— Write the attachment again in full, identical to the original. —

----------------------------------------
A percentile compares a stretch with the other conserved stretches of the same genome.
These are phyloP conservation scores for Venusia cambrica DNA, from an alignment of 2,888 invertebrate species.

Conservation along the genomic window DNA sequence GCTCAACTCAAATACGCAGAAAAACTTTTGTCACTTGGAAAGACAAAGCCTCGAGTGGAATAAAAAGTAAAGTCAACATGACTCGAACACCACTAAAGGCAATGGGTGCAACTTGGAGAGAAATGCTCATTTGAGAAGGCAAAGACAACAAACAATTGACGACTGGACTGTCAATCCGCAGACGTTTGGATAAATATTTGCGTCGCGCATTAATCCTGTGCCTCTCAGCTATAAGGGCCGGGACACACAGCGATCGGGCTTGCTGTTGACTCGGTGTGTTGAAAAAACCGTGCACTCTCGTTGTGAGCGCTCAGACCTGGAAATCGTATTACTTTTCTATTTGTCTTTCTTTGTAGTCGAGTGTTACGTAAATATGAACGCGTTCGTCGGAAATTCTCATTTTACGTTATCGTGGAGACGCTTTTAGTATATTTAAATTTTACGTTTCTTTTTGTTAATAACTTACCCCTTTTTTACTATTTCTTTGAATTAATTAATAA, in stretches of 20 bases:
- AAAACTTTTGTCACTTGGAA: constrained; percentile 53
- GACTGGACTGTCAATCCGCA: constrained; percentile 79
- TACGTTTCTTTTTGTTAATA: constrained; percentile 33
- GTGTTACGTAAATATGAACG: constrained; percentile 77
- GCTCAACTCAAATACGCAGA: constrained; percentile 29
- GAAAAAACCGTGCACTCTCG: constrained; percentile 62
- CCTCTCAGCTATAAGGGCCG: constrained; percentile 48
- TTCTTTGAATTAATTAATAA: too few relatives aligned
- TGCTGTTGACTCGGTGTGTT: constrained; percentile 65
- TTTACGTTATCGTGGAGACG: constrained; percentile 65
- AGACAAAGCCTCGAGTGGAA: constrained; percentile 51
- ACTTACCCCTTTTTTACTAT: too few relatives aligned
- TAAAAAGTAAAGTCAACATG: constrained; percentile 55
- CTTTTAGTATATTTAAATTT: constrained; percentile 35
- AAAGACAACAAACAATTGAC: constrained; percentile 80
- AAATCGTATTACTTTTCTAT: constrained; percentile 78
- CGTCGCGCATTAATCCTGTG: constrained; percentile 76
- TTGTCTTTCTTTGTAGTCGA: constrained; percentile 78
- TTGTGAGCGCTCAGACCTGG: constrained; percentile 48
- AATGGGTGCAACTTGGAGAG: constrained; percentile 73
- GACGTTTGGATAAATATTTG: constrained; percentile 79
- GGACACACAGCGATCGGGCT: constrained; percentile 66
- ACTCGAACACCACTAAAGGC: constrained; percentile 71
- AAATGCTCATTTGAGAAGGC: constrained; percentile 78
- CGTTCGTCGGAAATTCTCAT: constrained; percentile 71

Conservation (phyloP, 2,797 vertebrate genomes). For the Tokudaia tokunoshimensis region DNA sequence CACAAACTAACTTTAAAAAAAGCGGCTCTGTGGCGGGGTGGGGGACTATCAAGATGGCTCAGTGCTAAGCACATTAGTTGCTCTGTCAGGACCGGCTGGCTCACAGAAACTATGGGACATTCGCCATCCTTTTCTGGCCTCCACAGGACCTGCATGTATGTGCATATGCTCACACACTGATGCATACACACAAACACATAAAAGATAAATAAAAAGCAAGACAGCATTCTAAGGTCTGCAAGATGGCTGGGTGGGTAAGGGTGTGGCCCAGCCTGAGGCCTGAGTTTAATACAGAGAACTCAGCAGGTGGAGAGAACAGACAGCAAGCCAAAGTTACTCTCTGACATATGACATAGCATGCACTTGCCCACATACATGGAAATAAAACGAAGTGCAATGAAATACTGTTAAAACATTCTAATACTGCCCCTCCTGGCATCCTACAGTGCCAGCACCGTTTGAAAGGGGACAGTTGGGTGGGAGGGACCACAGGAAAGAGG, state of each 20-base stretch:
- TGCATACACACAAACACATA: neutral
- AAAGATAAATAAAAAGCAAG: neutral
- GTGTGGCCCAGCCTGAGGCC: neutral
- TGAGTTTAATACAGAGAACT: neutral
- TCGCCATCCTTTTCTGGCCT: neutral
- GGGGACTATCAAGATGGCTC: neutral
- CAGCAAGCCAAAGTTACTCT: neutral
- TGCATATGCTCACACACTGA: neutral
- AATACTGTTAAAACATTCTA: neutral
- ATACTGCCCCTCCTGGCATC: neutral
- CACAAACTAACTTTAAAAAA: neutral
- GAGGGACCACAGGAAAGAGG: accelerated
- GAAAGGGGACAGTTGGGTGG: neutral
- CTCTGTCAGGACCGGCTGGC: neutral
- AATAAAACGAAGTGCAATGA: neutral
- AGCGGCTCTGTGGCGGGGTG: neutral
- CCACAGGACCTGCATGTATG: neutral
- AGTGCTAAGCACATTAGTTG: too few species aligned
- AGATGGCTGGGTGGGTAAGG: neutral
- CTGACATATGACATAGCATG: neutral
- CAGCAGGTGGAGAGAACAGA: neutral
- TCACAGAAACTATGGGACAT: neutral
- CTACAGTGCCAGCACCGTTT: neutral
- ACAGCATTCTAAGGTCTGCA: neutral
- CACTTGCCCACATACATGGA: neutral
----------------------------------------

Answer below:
A percentile compares a stretch with the other conserved stretches of the same genome.
These are phyloP conservation scores for Venusia cambrica DNA, from an alignment of 2,888 invertebrate species.

Conservation along the genomic window DNA sequence GCTCAACTCAAATACGCAGAAAAACTTTTGTCACTTGGAAAGACAAAGCCTCGAGTGGAATAAAAAGTAAAGTCAACATGACTCGAACACCACTAAAGGCAATGGGTGCAACTTGGAGAGAAATGCTCATTTGAGAAGGCAAAGACAACAAACAATTGACGACTGGACTGTCAATCCGCAGACGTTTGGATAAATATTTGCGTCGCGCATTAATCCTGTGCCTCTCAGCTATAAGGGCCGGGACACACAGCGATCGGGCTTGCTGTTGACTCGGTGTGTTGAAAAAACCGTGCACTCTCGTTGTGAGCGCTCAGACCTGGAAATCGTATTACTTTTCTATTTGTCTTTCTTTGTAGTCGAGTGTTACGTAAATATGAACGCGTTCGTCGGAAATTCTCATTTTACGTTATCGTGGAGACGCTTTTAGTATATTTAAATTTTACGTTTCTTTTTGTTAATAACTTACCCCTTTTTTACTATTTCTTTGAATTAATTAATAA, in stretches of 20 bases:
- AAAACTTTTGTCACTTGGAA: constrained; percentile 53
- GACTGGACTGTCAATCCGCA: constrained; percentile 79
- TACGTTTCTTTTTGTTAATA: constrained; percentile 33
- GTGTTACGTAAATATGAACG: constrained; percentile 77
- GCTCAACTCAAATACGCAGA: constrained; percentile 29
- GAAAAAACCGTGCACTCTCG: constrained; percentile 62
- CCTCTCAGCTATAAGGGCCG: constrained; percentile 48
- TTCTTTGAATTAATTAATAA: too few relatives aligned
- TGCTGTTGACTCGGTGTGTT: constrained; percentile 65
- TTTACGTTATCGTGGAGACG: constrained; percentile 65
- AGACAAAGCCTCGAGTGGAA: constrained; percentile 51
- ACTTACCCCTTTTTTACTAT: too few relatives aligned
- TAAAAAGTAAAGTCAACATG: constrained; percentile 55
- CTTTTAGTATATTTAAATTT: constrained; percentile 35
- AAAGACAACAAACAATTGAC: constrained; percentile 80
- AAATCGTATTACTTTTCTAT: constrained; percentile 78
- CGTCGCGCATTAATCCTGTG: constrained; percentile 76
- TTGTCTTTCTTTGTAGTCGA: constrained; percentile 78
- TTGTGAGCGCTCAGACCTGG: constrained; percentile 48
- AATGGGTGCAACTTGGAGAG: constrained; percentile 73
- GACGTTTGGATAAATATTTG: constrained; percentile 79
- GGACACACAGCGATCGGGCT: constrained; percentile 66
- ACTCGAACACCACTAAAGGC: constrained; percentile 71
- AAATGCTCATTTGAGAAGGC: constrained; percentile 78
- CGTTCGTCGGAAATTCTCAT: constrained; percentile 71

Conservation (phyloP, 2,797 vertebrate genomes). For the Tokudaia tokunoshimensis region DNA sequence CACAAACTAACTTTAAAAAAAGCGGCTCTGTGGCGGGGTGGGGGACTATCAAGATGGCTCAGTGCTAAGCACATTAGTTGCTCTGTCAGGACCGGCTGGCTCACAGAAACTATGGGACATTCGCCATCCTTTTCTGGCCTCCACAGGACCTGCATGTATGTGCATATGCTCACACACTGATGCATACACACAAACACATAAAAGATAAATAAAAAGCAAGACAGCATTCTAAGGTCTGCAAGATGGCTGGGTGGGTAAGGGTGTGGCCCAGCCTGAGGCCTGAGTTTAATACAGAGAACTCAGCAGGTGGAGAGAACAGACAGCAAGCCAAAGTTACTCTCTGACATATGACATAGCATGCACTTGCCCACATACATGGAAATAAAACGAAGTGCAATGAAATACTGTTAAAACATTCTAATACTGCCCCTCCTGGCATCCTACAGTGCCAGCACCGTTTGAAAGGGGACAGTTGGGTGGGAGGGACCACAGGAAAGAGG, state of each 20-base stretch:
- TGCATACACACAAACACATA: neutral
- AAAGATAAATAAAAAGCAAG: neutral
- GTGTGGCCCAGCCTGAGGCC: neutral
- TGAGTTTAATACAGAGAACT: neutral
- TCGCCATCCTTTTCTGGCCT: neutral
- GGGGACTATCAAGATGGCTC: neutral
- CAGCAAGCCAAAGTTACTCT: neutral
- TGCATATGCTCACACACTGA: neutral
- AATACTGTTAAAACATTCTA: neutral
- ATACTGCCCCTCCTGGCATC: neutral
- CACAAACTAACTTTAAAAAA: neutral
- GAGGGACCACAGGAAAGAGG: accelerated
- GAAAGGGGACAGTTGGGTGG: neutral
- CTCTGTCAGGACCGGCTGGC: neutral
- AATAAAACGAAGTGCAATGA: neutral
- AGCGGCTCTGTGGCGGGGTG: neutral
- CCACAGGACCTGCATGTATG: neutral
- AGTGCTAAGCACATTAGTTG: too few species aligned
- AGATGGCTGGGTGGGTAAGG: neutral
- CTGACATATGACATAGCATG: neutral
- CAGCAGGTGGAGAGAACAGA: neutral
- TCACAGAAACTATGGGACAT: neutral
- CTACAGTGCCAGCACCGTTT: neutral
- ACAGCATTCTAAGGTCTGCA: neutral
- CACTTGCCCACATACATGGA: neutral